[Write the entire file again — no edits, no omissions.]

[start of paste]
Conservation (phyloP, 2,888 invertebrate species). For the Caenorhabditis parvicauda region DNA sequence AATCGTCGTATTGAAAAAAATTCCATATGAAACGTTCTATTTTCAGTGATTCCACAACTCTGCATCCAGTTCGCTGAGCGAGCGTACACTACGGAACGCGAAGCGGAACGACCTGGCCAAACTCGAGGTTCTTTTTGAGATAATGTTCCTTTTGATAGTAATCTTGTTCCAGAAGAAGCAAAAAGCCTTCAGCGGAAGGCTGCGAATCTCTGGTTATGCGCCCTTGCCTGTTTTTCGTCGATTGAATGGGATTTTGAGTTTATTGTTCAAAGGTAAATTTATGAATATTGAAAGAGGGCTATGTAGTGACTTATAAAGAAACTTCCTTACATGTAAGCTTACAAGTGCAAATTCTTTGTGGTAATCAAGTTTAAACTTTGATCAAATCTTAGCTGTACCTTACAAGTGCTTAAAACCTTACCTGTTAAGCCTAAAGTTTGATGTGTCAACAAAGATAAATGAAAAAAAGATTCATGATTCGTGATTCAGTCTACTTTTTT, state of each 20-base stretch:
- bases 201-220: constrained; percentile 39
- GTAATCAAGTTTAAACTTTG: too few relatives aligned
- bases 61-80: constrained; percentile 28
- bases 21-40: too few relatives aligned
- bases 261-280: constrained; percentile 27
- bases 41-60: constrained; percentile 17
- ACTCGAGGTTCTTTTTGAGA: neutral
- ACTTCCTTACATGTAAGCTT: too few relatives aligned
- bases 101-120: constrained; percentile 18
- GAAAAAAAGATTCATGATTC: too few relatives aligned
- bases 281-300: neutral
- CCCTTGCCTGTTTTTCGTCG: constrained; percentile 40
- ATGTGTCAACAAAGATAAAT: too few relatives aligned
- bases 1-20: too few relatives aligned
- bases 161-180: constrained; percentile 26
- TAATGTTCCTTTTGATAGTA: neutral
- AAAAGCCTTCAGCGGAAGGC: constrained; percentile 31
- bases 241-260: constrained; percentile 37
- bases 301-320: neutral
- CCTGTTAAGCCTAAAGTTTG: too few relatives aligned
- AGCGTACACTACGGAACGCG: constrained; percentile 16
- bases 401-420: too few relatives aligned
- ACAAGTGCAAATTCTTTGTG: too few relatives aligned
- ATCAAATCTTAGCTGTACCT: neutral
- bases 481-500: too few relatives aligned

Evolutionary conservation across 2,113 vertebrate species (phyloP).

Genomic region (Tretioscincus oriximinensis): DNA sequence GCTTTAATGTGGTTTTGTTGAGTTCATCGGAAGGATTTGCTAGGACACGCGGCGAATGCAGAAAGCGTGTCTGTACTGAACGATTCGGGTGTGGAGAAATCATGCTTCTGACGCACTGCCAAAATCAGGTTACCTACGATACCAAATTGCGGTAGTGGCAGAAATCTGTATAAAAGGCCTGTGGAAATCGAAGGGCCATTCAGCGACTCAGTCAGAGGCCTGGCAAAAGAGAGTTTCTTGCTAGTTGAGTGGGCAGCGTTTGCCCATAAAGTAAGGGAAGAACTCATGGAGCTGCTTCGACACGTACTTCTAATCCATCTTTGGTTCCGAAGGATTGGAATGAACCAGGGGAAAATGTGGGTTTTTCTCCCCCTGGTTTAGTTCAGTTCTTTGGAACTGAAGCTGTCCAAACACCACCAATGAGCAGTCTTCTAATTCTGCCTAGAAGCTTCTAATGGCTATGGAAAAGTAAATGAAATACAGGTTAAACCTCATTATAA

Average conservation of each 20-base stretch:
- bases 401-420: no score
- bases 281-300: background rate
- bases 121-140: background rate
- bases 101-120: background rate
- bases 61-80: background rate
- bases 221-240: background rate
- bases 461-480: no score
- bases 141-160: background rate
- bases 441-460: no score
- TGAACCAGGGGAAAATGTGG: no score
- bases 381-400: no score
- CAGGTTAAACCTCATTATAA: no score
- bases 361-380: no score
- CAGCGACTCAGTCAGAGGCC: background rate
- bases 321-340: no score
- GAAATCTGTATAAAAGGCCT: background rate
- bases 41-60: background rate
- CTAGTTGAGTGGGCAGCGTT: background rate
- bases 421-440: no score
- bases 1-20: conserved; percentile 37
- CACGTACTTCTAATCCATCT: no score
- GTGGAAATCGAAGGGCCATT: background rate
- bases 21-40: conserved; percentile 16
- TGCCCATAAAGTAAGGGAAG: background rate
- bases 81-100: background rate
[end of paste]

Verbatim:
Conservation (phyloP, 2,888 invertebrate species). For the Caenorhabditis parvicauda region DNA sequence AATCGTCGTATTGAAAAAAATTCCATATGAAACGTTCTATTTTCAGTGATTCCACAACTCTGCATCCAGTTCGCTGAGCGAGCGTACACTACGGAACGCGAAGCGGAACGACCTGGCCAAACTCGAGGTTCTTTTTGAGATAATGTTCCTTTTGATAGTAATCTTGTTCCAGAAGAAGCAAAAAGCCTTCAGCGGAAGGCTGCGAATCTCTGGTTATGCGCCCTTGCCTGTTTTTCGTCGATTGAATGGGATTTTGAGTTTATTGTTCAAAGGTAAATTTATGAATATTGAAAGAGGGCTATGTAGTGACTTATAAAGAAACTTCCTTACATGTAAGCTTACAAGTGCAAATTCTTTGTGGTAATCAAGTTTAAACTTTGATCAAATCTTAGCTGTACCTTACAAGTGCTTAAAACCTTACCTGTTAAGCCTAAAGTTTGATGTGTCAACAAAGATAAATGAAAAAAAGATTCATGATTCGTGATTCAGTCTACTTTTTT, state of each 20-base stretch:
- bases 201-220: constrained; percentile 39
- GTAATCAAGTTTAAACTTTG: too few relatives aligned
- bases 61-80: constrained; percentile 28
- bases 21-40: too few relatives aligned
- bases 261-280: constrained; percentile 27
- bases 41-60: constrained; percentile 17
- ACTCGAGGTTCTTTTTGAGA: neutral
- ACTTCCTTACATGTAAGCTT: too few relatives aligned
- bases 101-120: constrained; percentile 18
- GAAAAAAAGATTCATGATTC: too few relatives aligned
- bases 281-300: neutral
- CCCTTGCCTGTTTTTCGTCG: constrained; percentile 40
- ATGTGTCAACAAAGATAAAT: too few relatives aligned
- bases 1-20: too few relatives aligned
- bases 161-180: constrained; percentile 26
- TAATGTTCCTTTTGATAGTA: neutral
- AAAAGCCTTCAGCGGAAGGC: constrained; percentile 31
- bases 241-260: constrained; percentile 37
- bases 301-320: neutral
- CCTGTTAAGCCTAAAGTTTG: too few relatives aligned
- AGCGTACACTACGGAACGCG: constrained; percentile 16
- bases 401-420: too few relatives aligned
- ACAAGTGCAAATTCTTTGTG: too few relatives aligned
- ATCAAATCTTAGCTGTACCT: neutral
- bases 481-500: too few relatives aligned

Evolutionary conservation across 2,113 vertebrate species (phyloP).

Genomic region (Tretioscincus oriximinensis): DNA sequence GCTTTAATGTGGTTTTGTTGAGTTCATCGGAAGGATTTGCTAGGACACGCGGCGAATGCAGAAAGCGTGTCTGTACTGAACGATTCGGGTGTGGAGAAATCATGCTTCTGACGCACTGCCAAAATCAGGTTACCTACGATACCAAATTGCGGTAGTGGCAGAAATCTGTATAAAAGGCCTGTGGAAATCGAAGGGCCATTCAGCGACTCAGTCAGAGGCCTGGCAAAAGAGAGTTTCTTGCTAGTTGAGTGGGCAGCGTTTGCCCATAAAGTAAGGGAAGAACTCATGGAGCTGCTTCGACACGTACTTCTAATCCATCTTTGGTTCCGAAGGATTGGAATGAACCAGGGGAAAATGTGGGTTTTTCTCCCCCTGGTTTAGTTCAGTTCTTTGGAACTGAAGCTGTCCAAACACCACCAATGAGCAGTCTTCTAATTCTGCCTAGAAGCTTCTAATGGCTATGGAAAAGTAAATGAAATACAGGTTAAACCTCATTATAA

Average conservation of each 20-base stretch:
- bases 401-420: no score
- bases 281-300: background rate
- bases 121-140: background rate
- bases 101-120: background rate
- bases 61-80: background rate
- bases 221-240: background rate
- bases 461-480: no score
- bases 141-160: background rate
- bases 441-460: no score
- TGAACCAGGGGAAAATGTGG: no score
- bases 381-400: no score
- CAGGTTAAACCTCATTATAA: no score
- bases 361-380: no score
- CAGCGACTCAGTCAGAGGCC: background rate
- bases 321-340: no score
- GAAATCTGTATAAAAGGCCT: background rate
- bases 41-60: background rate
- CTAGTTGAGTGGGCAGCGTT: background rate
- bases 421-440: no score
- bases 1-20: conserved; percentile 37
- CACGTACTTCTAATCCATCT: no score
- GTGGAAATCGAAGGGCCATT: background rate
- bases 21-40: conserved; percentile 16
- TGCCCATAAAGTAAGGGAAG: background rate
- bases 81-100: background rate